Yesterday I mentioned a helpful blog where my friend found some great homemaking tips. I enjoys blogs, and am obviously a blogger. Yet I have some musings about all this…
Technology has advanced more rapidly than I can keep up with — even though I work for my son who owns a technology company! The internet, skype, cell phones, facebook, twitter and email have made information and people accessible to everyone. When google showed up on the scene it made instant information about any subject available 24/7. There, I can find an answer (not always a good one) to any question and find tips on any subject.
There are aspects of this I love! Facebook allows me to connect with friends in meaningful ways and see and share family pictures; I can text family or friends with a quick question or “I’m praying for you”; and I can do a quick internet search to order flowers to send to a friend.
But relationships weren’t designed to be done by computer.
The interdependence by which God designed His people to live can certainly be supplemented by an encouraging email or thoughtful text. But when we spend more time in front of a computer or holding a cell phone than in face to face interaction with others something is amiss.
I’m glad my friend, Liz, found such good ideas on a homemaking blog. But believe me, she is the last person to depend on technology to connect with people. She would much rather chat over coffee than type on a keyboard.
I’m not anti-technology. I use my cell phone and iPad regularly and often spend more time on my computer than is wise. There’s more safety, ease, quickness and self-protection in asking for prayer with a facebook status than stopping to call a friend. After all, she is probably too busy to answer my call anyway — and what if she asks the kinds of questions about why I need prayer that results in a lengthy, risky or humbling phone call? What if she picks up on the sinful attitudes I’m having? Or…hmmm…at times she can be a little quick to give (good!) advice rather than just patiently hearing me out and I just need someone to listen right now. Oh, and I really don’t have time to get into it all over the phone..and let’s see…it’ll be a week from tomorrow before we could meet for coffee.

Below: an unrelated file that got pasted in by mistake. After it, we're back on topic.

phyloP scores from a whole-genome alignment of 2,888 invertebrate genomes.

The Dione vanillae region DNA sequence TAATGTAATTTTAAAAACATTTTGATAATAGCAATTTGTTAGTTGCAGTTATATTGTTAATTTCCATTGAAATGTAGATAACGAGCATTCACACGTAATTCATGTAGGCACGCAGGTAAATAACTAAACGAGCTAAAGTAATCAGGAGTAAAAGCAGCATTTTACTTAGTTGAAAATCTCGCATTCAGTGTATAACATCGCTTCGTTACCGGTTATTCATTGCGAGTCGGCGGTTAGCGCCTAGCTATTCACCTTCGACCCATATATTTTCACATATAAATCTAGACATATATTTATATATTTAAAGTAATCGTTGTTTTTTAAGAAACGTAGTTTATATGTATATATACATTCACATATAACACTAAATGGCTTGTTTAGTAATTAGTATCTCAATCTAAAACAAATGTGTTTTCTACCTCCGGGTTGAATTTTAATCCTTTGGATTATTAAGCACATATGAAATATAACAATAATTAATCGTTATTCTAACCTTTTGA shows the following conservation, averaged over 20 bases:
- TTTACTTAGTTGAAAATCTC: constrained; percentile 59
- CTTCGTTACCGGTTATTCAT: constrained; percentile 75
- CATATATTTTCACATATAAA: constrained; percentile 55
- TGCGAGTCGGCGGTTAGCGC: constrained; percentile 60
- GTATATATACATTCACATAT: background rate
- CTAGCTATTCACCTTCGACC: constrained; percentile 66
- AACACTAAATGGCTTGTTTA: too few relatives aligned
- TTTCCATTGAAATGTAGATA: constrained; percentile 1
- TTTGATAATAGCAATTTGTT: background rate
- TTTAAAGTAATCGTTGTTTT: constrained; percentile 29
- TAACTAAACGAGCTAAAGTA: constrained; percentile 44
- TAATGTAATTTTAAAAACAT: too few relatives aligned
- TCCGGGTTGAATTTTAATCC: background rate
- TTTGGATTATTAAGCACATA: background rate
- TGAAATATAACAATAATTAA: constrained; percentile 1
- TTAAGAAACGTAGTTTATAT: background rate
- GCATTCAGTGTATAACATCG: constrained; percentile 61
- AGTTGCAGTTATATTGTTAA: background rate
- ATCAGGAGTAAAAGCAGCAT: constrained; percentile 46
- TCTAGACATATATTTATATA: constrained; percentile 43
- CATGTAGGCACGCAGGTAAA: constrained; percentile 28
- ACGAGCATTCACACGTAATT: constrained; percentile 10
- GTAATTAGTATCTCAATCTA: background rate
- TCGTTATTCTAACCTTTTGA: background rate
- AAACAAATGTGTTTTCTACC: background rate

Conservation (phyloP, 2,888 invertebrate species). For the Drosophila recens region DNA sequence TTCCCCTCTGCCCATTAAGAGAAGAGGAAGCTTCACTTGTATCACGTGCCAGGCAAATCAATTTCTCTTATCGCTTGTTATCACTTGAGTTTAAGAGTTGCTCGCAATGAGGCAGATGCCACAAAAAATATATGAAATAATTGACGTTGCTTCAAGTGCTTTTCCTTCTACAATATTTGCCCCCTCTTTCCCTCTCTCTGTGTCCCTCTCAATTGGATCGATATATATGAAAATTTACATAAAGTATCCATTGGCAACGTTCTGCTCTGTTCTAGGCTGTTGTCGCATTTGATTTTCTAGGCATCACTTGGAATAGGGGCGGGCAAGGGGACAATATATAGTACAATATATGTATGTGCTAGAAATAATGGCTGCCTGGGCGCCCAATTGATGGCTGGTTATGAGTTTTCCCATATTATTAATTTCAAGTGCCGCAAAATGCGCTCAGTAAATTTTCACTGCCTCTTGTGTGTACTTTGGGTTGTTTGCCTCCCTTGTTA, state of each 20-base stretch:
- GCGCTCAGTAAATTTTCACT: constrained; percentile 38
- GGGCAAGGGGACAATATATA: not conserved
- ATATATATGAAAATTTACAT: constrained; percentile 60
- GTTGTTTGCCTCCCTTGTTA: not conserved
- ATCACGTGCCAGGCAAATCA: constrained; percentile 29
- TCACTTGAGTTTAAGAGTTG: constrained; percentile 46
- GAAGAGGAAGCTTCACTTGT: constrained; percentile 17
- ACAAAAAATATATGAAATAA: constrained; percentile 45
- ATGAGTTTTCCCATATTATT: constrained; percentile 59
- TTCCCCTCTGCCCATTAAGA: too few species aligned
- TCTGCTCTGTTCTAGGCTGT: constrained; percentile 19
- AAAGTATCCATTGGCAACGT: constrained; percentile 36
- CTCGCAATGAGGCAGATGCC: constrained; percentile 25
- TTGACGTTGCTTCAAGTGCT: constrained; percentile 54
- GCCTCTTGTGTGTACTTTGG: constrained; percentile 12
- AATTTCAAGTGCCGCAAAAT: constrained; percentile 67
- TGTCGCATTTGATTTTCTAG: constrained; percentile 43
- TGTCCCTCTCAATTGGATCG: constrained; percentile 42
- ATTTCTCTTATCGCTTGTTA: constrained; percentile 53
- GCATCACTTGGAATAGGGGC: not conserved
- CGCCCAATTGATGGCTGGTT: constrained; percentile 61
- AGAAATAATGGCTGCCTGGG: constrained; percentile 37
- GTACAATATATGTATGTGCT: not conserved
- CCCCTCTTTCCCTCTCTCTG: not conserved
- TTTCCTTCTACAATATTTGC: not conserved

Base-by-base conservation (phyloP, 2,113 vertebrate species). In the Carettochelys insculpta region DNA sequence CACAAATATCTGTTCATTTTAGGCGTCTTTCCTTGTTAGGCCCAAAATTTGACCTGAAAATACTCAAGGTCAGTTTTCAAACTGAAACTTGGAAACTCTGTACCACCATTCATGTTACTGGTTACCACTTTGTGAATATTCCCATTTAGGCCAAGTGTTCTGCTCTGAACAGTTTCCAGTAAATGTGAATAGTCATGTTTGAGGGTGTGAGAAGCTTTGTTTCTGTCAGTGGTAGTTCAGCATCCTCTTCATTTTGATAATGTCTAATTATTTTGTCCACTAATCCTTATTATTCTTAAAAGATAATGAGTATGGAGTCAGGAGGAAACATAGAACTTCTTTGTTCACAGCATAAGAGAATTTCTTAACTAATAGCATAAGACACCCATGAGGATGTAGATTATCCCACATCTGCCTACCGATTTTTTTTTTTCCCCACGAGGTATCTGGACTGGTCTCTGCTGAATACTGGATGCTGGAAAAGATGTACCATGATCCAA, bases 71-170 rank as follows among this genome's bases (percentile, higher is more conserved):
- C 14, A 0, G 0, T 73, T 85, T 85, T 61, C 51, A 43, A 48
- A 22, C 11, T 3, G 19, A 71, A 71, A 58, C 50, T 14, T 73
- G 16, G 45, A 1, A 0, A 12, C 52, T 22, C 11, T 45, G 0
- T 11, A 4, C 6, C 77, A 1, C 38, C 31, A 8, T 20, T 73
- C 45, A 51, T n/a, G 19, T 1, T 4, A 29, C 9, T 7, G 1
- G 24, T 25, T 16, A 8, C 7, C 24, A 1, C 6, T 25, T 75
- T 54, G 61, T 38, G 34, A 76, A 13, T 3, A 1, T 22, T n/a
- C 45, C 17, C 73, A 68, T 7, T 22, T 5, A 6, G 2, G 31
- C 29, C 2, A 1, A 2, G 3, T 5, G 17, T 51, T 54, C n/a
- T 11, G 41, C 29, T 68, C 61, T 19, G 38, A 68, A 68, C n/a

Yep, I’ll just do the quick and safe facebook route…or should I send her an email?
So when it’s time for help or tips on homemaking, powering up the computer is a good option. But the impartation that happens when women sit face to face and share heart to heart is something a computer can’t provide.
A few days ago a first-time dad texted me with some breastfeeding questions for his exhausted wife concerning their just-born daughter. We had a phone chat and two days later the challenges continued. The baby was losing more than an average amount of weight and her new parents (and their pediatrician) were concerned. Technology had served its purpose but it was time for this new Mommy to get a hug and some help from a few experienced mothers.
I called one of my daughters-in-law who also had some very challenging issues with nursing her newborn just over a year ago, and she contacted a dear friend who is a lactation specialist. This compassionate friend had supported Lauren through weeks of painful breastfeeding, calling and stopping by regularly to offer practical advice and encouragement — resulting in Lauren having to wean her baby girl over a year later.
Within hours Jaime, Lauren, Heather and I visited this new mommy and her beautiful baby girl, armed with Heather’s “cadillac” breast pump, hugs, prayers and encouragement. When she took her baby into the pediatrician just over a day later she had gained over one-half pound and was peeing and pooping constantly. Her exhuasted parents are nevertheless relieved and happy.
Cell phones coordinated all of this — but skin to skin, face to face contact is what made the difference. Heather wasn’t content to talk to Stacey over the phone. She wanted to see what was happening; patiently coach her; and give eye to eye encouragement. It’s not about whether Stacey continues breastfeeding or decides to use formula to grow her daughter. It’s about women caring for other women one hug and word of encouragement at a time.
So let’s use technology for the blessing it can be. But let’s not substitute it for the kind of life-giving face to face ministry that humbly says, “I need help. Can we talk?”
I texted the new parents earlier to see how their night went. Hmm….I’m gonna call them and see when I can stop by.